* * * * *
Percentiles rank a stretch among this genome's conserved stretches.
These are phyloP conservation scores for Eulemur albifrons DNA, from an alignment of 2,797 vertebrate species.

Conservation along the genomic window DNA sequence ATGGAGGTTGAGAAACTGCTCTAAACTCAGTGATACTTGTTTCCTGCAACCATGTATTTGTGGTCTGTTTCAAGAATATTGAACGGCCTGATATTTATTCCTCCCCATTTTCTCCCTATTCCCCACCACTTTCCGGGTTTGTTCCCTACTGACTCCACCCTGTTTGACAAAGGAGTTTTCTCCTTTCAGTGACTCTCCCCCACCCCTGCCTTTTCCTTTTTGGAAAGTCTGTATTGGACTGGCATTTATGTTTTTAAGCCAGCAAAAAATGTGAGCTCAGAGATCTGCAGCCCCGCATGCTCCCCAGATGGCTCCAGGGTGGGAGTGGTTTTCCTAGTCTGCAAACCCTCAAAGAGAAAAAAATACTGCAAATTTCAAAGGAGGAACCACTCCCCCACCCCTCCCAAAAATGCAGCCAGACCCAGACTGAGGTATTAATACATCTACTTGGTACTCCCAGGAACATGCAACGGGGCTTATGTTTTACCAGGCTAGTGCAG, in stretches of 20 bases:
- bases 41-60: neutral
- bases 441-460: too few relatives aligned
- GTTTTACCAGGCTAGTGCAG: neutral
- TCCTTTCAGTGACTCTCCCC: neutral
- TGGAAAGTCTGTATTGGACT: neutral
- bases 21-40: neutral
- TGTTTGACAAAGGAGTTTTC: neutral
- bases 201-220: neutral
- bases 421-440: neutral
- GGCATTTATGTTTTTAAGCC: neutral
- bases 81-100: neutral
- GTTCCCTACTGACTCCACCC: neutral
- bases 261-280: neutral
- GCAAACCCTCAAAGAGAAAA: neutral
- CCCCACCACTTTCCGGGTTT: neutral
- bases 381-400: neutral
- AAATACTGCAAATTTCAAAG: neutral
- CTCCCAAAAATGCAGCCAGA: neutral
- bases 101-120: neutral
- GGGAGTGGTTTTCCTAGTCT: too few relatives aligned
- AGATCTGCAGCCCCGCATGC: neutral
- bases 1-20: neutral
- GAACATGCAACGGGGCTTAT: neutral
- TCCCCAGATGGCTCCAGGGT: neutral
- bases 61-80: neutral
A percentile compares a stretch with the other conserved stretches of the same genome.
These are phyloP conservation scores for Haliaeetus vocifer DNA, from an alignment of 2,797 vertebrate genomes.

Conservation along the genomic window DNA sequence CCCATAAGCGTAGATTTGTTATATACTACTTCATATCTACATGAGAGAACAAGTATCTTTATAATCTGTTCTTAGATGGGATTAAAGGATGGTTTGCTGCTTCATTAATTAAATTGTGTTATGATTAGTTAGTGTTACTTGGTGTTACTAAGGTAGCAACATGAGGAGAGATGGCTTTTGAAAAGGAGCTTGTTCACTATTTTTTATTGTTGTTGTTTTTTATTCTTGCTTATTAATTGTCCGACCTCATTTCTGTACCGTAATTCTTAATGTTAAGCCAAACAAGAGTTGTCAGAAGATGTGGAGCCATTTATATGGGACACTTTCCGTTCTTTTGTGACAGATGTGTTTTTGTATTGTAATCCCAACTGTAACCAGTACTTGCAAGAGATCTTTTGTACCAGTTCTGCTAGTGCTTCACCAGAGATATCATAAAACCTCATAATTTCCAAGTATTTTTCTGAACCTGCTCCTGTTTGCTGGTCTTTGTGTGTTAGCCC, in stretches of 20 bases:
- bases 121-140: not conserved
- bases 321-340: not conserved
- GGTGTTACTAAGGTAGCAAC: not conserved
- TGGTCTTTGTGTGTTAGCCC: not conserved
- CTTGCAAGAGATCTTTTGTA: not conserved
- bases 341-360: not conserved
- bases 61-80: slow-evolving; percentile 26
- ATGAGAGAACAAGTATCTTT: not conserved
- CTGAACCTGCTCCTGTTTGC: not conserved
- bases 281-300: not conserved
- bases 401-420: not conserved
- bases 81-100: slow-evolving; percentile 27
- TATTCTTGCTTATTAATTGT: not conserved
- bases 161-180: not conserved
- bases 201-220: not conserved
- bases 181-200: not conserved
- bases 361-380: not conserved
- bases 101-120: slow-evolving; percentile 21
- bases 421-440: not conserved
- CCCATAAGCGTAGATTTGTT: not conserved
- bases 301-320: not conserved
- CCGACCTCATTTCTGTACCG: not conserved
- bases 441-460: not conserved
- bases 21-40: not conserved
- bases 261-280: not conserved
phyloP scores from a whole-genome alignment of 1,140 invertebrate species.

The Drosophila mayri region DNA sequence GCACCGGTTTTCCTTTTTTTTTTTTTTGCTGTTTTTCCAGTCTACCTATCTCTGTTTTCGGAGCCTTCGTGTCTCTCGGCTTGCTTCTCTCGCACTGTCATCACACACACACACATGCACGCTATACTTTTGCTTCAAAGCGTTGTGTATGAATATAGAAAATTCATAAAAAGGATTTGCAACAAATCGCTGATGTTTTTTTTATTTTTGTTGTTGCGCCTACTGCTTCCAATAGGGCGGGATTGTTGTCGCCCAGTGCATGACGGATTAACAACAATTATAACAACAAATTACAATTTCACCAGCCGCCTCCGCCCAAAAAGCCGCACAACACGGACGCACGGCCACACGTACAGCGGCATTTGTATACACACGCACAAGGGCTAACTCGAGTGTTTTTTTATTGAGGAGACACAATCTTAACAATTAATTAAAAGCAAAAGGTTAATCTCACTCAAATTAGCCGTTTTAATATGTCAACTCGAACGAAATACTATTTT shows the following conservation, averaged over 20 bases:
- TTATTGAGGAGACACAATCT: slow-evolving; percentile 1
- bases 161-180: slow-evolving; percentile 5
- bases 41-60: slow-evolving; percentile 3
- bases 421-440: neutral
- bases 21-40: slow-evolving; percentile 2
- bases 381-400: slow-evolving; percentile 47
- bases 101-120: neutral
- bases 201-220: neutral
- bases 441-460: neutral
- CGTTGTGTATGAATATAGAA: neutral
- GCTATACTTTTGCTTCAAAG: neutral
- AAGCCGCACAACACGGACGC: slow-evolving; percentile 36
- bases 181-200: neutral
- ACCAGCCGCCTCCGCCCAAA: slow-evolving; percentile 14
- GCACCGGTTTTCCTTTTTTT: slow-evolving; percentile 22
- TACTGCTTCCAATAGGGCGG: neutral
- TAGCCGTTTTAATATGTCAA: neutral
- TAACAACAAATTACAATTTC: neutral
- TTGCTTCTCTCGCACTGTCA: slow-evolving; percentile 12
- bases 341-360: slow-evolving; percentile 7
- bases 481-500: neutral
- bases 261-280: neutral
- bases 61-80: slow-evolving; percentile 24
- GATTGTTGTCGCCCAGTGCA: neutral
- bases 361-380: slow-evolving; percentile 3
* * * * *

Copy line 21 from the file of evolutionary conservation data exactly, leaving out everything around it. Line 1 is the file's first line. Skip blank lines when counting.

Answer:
- CTCCCAAAAATGCAGCCAGA: neutral